Spiritual Leadership 1: An Honorable Ambition
This year, we’re going to focus on J. Oswald Sanders’ book, Spiritual Leadership, as the main topic for Teleios Training. For the majority of readers who don’t know what this refers to, at our church, I try to send an email to our small group leaders twice a month or so with tips, training, encouragement, or devotional thoughts. I’m making this blog the spot for all of them.
Sanders opens his book by saying, “Most Christians have reservations about aspiring to leadership. They are unsure about whether it is truly right for a person to want to be a leader.” Ambition has led to the downfall of many, and is a potential stumbling block for others. 1 Timothy 3:1 says, “To aspire to leadership is an honorable ambition.” In Paul’s day, a love for God and others was the driving force behind aspiring to leadership, for Paul and others faced persecution and death. No fool decided to lead in the church.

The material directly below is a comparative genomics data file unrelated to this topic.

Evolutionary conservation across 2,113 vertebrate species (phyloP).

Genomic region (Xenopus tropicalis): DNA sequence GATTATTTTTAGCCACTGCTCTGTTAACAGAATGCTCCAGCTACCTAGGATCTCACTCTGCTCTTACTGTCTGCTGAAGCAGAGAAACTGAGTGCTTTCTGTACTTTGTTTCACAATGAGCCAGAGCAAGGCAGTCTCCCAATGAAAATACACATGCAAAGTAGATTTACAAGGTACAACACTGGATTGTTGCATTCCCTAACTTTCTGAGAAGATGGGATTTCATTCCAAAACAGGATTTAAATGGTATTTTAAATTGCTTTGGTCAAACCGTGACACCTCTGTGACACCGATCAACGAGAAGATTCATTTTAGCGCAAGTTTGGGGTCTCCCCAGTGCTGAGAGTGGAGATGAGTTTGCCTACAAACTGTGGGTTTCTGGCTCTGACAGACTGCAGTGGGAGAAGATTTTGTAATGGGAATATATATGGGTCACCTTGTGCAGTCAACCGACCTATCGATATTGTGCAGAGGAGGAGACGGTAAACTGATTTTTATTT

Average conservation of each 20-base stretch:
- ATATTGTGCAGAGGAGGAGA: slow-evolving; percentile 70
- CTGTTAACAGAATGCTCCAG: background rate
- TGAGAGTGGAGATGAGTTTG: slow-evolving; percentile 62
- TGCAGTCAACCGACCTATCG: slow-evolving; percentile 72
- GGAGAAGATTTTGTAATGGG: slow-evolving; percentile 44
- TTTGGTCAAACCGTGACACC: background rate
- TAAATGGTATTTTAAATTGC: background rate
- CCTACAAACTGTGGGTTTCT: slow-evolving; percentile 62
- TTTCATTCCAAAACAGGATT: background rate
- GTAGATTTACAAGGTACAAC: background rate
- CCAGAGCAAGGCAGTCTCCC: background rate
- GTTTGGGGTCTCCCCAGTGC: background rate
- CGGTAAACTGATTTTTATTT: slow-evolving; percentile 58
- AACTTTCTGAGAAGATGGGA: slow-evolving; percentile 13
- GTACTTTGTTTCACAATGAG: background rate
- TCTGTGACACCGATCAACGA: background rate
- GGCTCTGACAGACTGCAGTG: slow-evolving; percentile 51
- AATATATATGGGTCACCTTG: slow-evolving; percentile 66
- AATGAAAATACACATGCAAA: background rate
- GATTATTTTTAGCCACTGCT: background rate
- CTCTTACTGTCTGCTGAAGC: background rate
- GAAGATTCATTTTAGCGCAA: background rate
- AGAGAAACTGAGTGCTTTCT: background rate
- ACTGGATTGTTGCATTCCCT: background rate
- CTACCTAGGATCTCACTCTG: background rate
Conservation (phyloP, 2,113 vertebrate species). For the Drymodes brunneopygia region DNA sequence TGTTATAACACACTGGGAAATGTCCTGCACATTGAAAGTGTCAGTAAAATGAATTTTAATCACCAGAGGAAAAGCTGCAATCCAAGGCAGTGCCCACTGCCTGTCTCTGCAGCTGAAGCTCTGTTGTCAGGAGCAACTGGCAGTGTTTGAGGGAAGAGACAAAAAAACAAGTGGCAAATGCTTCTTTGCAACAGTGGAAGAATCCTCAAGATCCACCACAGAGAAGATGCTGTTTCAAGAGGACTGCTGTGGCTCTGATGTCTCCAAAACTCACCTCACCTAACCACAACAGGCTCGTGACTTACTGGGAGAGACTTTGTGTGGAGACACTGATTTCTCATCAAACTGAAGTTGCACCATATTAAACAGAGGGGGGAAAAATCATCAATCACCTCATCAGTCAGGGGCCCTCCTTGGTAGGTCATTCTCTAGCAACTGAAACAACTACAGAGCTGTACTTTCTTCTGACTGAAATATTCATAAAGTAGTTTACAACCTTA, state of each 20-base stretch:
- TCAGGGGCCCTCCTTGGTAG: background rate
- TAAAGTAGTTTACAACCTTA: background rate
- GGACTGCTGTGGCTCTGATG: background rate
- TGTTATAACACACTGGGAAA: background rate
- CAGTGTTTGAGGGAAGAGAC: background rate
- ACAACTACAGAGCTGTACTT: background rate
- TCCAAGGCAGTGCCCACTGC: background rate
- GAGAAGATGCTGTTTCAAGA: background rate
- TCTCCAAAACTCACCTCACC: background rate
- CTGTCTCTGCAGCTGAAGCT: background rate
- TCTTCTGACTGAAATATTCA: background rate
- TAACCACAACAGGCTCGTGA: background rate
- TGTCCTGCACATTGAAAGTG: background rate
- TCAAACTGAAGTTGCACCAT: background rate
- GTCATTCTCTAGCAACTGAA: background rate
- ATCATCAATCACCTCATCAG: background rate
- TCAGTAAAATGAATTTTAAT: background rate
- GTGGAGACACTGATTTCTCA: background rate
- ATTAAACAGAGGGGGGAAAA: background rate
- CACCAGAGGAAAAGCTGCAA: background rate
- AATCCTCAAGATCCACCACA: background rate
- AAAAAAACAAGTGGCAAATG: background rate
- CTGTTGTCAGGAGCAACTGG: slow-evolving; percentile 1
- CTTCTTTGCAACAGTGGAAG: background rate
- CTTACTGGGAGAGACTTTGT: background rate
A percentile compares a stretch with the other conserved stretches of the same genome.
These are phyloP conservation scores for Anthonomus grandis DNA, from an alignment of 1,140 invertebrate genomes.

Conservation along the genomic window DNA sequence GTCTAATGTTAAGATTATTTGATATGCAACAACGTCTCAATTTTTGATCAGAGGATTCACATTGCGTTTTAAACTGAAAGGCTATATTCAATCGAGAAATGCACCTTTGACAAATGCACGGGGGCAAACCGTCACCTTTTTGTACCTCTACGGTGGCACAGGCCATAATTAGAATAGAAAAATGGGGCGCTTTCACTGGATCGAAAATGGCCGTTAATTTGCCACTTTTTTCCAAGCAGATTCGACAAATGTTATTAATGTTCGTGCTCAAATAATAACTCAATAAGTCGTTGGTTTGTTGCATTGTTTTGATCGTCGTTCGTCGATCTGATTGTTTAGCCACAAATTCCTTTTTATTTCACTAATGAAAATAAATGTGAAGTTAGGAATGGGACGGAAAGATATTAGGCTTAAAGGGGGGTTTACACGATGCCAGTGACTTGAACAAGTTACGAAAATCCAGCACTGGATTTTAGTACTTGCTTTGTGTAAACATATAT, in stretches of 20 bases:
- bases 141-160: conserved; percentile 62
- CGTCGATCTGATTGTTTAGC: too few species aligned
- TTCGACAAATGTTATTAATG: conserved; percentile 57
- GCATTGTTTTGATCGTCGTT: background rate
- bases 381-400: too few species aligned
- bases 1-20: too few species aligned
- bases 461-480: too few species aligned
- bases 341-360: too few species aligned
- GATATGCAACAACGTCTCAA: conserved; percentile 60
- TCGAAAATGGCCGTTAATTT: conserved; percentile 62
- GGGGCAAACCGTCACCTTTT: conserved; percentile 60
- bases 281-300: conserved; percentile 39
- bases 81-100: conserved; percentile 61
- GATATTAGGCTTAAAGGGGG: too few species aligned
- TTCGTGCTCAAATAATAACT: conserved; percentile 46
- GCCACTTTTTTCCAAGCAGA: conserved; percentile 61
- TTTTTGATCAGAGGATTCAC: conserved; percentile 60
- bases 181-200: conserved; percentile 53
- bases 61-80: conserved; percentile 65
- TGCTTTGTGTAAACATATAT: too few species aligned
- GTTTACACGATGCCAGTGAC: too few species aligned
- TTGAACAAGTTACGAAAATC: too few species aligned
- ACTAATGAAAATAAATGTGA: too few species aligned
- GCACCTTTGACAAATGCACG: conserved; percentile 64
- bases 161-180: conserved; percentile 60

Today’s leaders need to have three characteristics, says Sanders.
1. Authoritative. People desire “reliable leaders who know where they are going and are confident of getting there.”
2. Spiritual. Those would lead people to God must know God first. God anoints men and women with His Holy Spirit to do His work through them.
3. Sacrificial. Our Lord Jesus Christ was sacrificial, so we should model this trait too.
Sanders’ biggest insight from this chapter is this: “Spiritual leaders are not elected, appointed, or created by synods or church assemblies. God alone makes them.” He then adds that if we do not lead this way to a higher kind of life, a life with God, then surely the lowly path will be well-traveled. We cannot believe the myth that our own spiritual formation does not have direct impact on those we befriend and do life together with in small groups.
Implications for Small Group Leaders
1. You’ve been appointed to leadership, but this alone does not make you a “spiritual leader.”
2. Your aspiration to lead must be balanced with both the cost of leadership and a changed heart.
3. Small groups are only one context for our spiritual growth. Because of their size, and your immediate influence over those in your group, your walk with God matters all the more.